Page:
Wednesday, August 13, 2014

Plotting mixed-effects model results with effects package

As separate by-subjects and by-items analyses have been replaced by mixed-effects models with crossed random effects of subjects and items, I've often found myself wondering about the best way to plot data. The simple-minded means and SE from trial-level data will be inaccurate because they won't take the nesting into account. If I compute subject means and plot those with by-subject SE, then I'm plotting something different from what I analyzed, which is not always terrible, but definitely not ideal. It seems intuitive that the condition means and SE's are computable from the model's parameter estimates, but that computation is not trivial, particularly when you're dealing with interactions. Or, rather, that computation was not trivial until I discovered the effects package.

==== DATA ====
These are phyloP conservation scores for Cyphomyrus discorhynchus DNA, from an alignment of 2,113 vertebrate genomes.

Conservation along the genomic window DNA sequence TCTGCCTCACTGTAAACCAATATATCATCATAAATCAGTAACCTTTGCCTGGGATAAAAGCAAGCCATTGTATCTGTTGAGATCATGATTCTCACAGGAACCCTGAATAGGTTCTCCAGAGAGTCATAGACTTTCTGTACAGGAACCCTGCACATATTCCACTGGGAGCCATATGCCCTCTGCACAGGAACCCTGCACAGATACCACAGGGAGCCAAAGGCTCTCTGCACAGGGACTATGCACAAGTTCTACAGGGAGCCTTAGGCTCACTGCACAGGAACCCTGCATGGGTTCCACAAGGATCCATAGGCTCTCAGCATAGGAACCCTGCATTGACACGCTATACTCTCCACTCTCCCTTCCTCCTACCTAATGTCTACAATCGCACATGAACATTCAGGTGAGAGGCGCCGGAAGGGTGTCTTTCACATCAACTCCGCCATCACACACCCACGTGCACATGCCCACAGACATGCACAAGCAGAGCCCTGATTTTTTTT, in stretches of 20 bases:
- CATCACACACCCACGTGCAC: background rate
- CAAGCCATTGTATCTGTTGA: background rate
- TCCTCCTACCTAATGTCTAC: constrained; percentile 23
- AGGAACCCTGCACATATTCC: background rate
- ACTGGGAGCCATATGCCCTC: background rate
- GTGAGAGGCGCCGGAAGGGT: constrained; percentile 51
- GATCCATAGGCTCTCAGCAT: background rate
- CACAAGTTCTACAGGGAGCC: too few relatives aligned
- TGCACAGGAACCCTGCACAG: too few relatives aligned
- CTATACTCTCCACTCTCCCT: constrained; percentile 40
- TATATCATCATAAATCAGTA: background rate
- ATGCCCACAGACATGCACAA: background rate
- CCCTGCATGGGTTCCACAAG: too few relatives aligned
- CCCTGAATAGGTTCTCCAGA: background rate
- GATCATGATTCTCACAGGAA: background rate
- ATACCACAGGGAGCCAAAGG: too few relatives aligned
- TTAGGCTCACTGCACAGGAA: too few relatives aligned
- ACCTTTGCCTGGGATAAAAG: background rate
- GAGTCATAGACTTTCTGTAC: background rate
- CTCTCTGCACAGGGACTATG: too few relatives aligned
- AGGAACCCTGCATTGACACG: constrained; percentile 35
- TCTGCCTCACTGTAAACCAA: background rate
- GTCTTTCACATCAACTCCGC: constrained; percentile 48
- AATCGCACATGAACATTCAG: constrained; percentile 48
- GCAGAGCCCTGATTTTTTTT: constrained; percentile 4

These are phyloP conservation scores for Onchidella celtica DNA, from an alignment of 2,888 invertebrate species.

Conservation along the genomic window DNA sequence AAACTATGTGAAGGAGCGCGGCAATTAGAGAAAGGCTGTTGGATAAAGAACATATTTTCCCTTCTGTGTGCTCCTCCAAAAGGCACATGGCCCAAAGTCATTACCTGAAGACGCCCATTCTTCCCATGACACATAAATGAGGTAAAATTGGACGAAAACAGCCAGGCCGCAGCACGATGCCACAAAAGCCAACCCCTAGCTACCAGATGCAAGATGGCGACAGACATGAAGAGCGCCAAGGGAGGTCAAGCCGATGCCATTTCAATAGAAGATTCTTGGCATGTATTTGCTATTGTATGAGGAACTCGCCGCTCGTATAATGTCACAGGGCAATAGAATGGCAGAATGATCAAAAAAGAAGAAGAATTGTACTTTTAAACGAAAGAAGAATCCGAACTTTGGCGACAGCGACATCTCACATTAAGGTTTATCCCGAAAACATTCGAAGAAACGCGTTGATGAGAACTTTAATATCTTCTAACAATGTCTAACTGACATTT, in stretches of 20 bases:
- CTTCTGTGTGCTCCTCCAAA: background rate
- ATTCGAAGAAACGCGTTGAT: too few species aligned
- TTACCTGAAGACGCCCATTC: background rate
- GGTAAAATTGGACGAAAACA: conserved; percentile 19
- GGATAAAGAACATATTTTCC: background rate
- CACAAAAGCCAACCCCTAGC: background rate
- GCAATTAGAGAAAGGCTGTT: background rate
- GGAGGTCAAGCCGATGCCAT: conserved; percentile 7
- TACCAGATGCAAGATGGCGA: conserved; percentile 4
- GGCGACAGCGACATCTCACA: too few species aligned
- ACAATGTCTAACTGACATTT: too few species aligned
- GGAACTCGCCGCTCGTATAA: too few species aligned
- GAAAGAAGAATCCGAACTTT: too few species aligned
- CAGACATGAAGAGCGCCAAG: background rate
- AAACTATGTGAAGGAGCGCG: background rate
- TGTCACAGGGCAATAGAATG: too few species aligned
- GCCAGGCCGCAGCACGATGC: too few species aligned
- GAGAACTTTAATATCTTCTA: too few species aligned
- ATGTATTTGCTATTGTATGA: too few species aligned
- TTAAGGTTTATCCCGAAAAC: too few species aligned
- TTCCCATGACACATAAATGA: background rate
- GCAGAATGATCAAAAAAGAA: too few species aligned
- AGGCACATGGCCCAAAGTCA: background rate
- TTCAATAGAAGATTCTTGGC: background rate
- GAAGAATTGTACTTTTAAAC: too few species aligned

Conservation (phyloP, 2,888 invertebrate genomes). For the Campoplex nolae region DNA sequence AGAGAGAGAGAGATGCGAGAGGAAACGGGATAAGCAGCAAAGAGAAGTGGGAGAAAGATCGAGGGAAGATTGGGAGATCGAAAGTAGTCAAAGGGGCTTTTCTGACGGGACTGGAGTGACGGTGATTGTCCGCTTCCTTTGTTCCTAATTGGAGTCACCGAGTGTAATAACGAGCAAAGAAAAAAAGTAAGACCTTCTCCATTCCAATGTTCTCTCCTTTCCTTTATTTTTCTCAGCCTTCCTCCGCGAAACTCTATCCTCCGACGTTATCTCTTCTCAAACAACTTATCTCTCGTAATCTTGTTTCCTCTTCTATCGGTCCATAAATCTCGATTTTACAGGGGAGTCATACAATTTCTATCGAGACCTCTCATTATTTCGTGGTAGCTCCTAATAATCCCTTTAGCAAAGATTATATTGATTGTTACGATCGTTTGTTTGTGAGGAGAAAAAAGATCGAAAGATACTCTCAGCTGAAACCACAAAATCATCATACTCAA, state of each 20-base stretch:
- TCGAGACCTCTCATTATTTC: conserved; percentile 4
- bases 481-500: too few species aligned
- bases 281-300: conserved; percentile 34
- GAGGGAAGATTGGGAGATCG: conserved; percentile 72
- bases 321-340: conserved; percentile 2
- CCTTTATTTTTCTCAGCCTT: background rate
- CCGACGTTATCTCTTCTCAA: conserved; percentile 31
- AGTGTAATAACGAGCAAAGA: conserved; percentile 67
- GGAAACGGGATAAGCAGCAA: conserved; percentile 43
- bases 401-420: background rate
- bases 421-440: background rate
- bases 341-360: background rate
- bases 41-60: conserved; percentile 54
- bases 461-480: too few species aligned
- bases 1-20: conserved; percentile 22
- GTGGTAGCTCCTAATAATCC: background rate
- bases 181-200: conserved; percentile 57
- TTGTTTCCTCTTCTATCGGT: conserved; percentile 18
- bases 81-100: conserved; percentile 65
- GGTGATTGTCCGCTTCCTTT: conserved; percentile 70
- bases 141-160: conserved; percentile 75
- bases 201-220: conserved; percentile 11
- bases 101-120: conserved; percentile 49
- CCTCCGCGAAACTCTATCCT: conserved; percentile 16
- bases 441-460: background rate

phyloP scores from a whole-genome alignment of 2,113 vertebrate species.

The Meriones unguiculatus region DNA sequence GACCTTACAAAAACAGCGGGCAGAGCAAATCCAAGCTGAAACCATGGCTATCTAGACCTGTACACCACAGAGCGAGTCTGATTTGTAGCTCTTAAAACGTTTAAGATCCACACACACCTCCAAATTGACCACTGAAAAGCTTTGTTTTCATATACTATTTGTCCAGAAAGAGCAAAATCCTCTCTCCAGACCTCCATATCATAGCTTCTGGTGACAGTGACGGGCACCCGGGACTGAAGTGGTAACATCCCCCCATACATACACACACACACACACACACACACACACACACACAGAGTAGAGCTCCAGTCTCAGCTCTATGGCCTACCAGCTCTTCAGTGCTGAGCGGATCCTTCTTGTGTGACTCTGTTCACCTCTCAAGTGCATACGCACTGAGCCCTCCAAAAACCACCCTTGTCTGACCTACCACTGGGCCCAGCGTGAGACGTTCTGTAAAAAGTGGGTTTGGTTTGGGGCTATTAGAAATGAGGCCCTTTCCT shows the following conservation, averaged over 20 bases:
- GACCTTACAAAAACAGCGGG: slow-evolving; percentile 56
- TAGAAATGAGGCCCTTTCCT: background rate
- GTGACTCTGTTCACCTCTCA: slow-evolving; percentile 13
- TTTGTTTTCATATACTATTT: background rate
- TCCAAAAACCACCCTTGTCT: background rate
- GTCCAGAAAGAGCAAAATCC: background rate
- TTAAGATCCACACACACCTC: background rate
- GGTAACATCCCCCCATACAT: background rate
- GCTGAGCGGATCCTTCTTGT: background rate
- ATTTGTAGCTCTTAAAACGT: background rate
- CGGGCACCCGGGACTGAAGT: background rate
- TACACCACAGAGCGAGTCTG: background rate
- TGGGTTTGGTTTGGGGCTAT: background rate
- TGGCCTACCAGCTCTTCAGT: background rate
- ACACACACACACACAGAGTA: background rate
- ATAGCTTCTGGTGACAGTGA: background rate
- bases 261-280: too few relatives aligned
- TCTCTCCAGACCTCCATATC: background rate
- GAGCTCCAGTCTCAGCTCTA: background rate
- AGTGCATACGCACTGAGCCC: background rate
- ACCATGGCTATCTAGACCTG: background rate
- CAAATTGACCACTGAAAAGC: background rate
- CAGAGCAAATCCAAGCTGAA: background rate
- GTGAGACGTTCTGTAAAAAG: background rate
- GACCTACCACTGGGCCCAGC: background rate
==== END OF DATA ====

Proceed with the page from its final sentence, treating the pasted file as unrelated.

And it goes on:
Tuesday, August 5, 2014

Visualizing Components of Growth Curve Analysis

This is a guest post by Matthew Winn:

One of the more useful skills I’ve learned in the past couple years is growth curve analysis (GCA), which helps me analyze eye-tracking data and other kinds of data that take a functional form. Like some other advanced statistical techniques, it is a procedure that can be done without complete understanding, and is likely to demand more than one explanation before you really “get it”. In this post, I will illustrate the way that I think about it, in hopes that it can “click” for some more people. The objective is to break down a complex curve into individual components.